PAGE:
Monday, July 7, 2014

Make Your Own College Tour

On our summer to-do list was “find the turtles and dairy at College Park.”  It sounds like some environmental adventure, but it’s not.  My kids, specifically my oldest daughter, Elle, had decided that they wanted to go on their own scavenger hunt across the UM College Park campus, in search of the Terrapin (“Terp”) painted statues across the campus and get a scoop of ice cream.  You’ve seen these painted statues, often a public works/arts/public fundraising project in various cities – an animal decorated in all kinds of themes and scattered through the streets.  Wandering through DC, you may spot a multi-color panda, donkey, or elephant on the street.

The flagship campus has their school mascot, a terrapin, painted and waving at passers-by around the university.  We had no map and the kids basically relied on their memory of where they thought they had seen them on previous trips to campus (basketball games, school trips, and alum activities with my husband, the proud Terp) and where it seemed reasonable (to my kids) that they should be.  We wandered fromm the Comcast Center to the main library, looking for these decorated turtles.
My favorite terp was the Kermit the Frog, in honor of UM alum, Jim Henson
Maryland also makes it’s own ice cream in the creamery operated by the College of Agriculture.  Somehow, we’ve missed getting a scoop on other visits, except Breeze who had some during a summer camp.  The Dairy's ice cream was really good – just sweet enough, full of mix-in ingredients – you know, the s’mores ice cream had lots of chocolate, graham, and marshmallow; the birthday cake flavor had good chunks of cake with frosting blended in.  I had “Fear the Turtle” – vanilla ice cream with white chocolate, pecans, caramel, crème de cacao, and triple sec.  We each had one scoop, which I have to say, was more than the normal commercial scoop – and about half the price.  A pretty good deal.

While in the student union, we came upon a small art installation which attracted the kids with its headphones hanging below video screens.  The exhibit was "Juke" by the artist Jefferson Pinder, a series of videos of African-American persons lip-syncing to a song not typically sang by an African-American person.  According to the accompanying placard, the exhibit "questions the perceived racial categories in music and asks...'is there black music?'"  One art exhibit, the kids can handle that.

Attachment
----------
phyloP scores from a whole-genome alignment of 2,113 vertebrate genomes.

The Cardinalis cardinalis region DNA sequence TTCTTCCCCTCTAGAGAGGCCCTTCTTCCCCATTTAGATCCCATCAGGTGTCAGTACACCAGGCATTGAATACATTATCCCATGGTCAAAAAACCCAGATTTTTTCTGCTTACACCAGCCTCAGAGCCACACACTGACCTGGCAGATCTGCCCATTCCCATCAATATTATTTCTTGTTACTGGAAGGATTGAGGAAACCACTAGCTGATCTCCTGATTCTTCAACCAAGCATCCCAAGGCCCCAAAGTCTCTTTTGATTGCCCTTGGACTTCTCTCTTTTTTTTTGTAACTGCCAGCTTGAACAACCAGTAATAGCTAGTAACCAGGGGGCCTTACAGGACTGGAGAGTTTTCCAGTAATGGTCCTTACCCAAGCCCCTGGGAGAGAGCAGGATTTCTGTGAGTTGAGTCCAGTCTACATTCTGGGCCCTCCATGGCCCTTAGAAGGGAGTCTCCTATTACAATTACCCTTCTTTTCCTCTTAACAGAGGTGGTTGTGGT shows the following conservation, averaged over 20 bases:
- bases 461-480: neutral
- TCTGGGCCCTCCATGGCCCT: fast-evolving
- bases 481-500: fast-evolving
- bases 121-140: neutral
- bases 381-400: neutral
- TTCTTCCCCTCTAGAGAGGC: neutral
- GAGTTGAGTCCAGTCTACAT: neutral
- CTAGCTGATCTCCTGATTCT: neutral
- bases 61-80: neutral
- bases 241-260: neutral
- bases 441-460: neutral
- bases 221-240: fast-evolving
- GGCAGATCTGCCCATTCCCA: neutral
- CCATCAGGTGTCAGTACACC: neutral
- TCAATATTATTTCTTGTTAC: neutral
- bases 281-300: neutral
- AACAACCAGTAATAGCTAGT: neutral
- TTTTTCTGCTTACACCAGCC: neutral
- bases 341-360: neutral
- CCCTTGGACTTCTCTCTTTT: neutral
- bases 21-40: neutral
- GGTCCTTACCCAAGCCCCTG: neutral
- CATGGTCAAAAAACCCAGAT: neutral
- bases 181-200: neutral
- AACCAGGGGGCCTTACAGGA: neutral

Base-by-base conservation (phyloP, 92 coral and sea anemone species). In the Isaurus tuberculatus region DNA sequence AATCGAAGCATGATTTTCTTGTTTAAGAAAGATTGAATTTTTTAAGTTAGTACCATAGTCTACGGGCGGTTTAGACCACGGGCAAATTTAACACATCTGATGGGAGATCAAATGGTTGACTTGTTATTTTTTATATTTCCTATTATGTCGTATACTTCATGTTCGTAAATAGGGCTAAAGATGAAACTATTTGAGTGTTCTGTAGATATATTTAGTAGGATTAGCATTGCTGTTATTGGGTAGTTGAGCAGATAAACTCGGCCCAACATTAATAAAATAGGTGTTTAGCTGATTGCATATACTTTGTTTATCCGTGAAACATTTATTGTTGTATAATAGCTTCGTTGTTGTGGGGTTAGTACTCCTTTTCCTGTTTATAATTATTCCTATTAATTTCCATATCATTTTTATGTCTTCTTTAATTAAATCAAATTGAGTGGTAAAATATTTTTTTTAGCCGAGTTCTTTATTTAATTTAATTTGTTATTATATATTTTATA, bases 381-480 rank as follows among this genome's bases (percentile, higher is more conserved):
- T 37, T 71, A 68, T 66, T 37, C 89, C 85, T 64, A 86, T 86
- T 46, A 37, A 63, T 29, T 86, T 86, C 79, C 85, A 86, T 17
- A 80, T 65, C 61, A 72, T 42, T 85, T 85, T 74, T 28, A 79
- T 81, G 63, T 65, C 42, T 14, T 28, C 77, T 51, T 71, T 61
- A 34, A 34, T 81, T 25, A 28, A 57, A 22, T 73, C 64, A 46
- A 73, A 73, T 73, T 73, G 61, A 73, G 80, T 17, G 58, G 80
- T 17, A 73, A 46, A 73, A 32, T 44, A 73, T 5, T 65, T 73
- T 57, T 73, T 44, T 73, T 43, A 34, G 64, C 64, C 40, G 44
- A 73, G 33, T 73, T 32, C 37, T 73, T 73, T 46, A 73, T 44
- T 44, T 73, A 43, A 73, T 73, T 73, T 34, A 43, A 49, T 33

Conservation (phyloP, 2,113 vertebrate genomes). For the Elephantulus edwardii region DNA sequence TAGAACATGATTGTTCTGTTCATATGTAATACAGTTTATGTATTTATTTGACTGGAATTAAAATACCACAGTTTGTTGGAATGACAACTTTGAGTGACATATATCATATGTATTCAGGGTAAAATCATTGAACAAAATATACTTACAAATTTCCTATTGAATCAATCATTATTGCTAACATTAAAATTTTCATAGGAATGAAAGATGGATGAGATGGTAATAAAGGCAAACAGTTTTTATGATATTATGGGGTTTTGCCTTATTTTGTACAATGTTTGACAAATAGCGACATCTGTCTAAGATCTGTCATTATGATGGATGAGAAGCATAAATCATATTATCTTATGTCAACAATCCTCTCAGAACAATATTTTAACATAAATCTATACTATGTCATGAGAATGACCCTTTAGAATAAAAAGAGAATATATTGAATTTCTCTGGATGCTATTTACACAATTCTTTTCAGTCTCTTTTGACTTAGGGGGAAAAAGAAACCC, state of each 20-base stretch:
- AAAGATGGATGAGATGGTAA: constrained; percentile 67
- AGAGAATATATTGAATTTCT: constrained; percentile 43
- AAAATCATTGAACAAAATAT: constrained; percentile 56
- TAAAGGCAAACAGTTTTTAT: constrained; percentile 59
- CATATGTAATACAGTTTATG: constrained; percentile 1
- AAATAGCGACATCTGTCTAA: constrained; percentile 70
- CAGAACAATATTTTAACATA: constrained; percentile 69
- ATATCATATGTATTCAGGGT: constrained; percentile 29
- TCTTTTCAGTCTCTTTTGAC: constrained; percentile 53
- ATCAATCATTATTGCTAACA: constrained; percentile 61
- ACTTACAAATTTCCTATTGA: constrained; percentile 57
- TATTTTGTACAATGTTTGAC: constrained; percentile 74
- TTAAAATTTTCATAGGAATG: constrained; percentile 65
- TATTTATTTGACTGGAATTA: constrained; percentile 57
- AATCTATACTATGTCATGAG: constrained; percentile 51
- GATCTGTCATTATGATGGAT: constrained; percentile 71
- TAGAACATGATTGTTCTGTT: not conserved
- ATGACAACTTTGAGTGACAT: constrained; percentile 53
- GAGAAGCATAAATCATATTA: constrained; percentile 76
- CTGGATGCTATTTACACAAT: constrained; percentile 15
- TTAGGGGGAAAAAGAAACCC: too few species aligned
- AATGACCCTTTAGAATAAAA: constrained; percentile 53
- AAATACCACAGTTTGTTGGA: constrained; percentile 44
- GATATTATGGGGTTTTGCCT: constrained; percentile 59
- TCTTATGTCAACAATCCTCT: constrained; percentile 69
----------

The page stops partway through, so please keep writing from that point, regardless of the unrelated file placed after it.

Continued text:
We generally wait until kids are ready to fill out college applications before taking them on a college tour, but these mini-towns can be a fun place to wander around even when the kids are younger.  Of course, we first think of the sports teams and their games, but also consider all the majors and their related buildings and exhibits – music performances, art exhibits, farms, libraries, chapels, and athletic facilities.  And if there’s an agriculture college – ice cream or other agriculture products. My alma mater, UDelaware sells Blue Hen wool yarn, shorn from the sheep on the farm.  Many of these buildings and exhibits are open to the public and offer affordable options for a family outing.  And shhh… don’t let the kids in on this part – they might even learn something along the way.

So for your next close to home day out, check out your local university.

After our road trip vacation, summer 2014, I am adding the MIT Museum and Harvard Square to the list of great college visits.  If your family enjoys science museums - MIT has to be on your list if you're ever in Boston.

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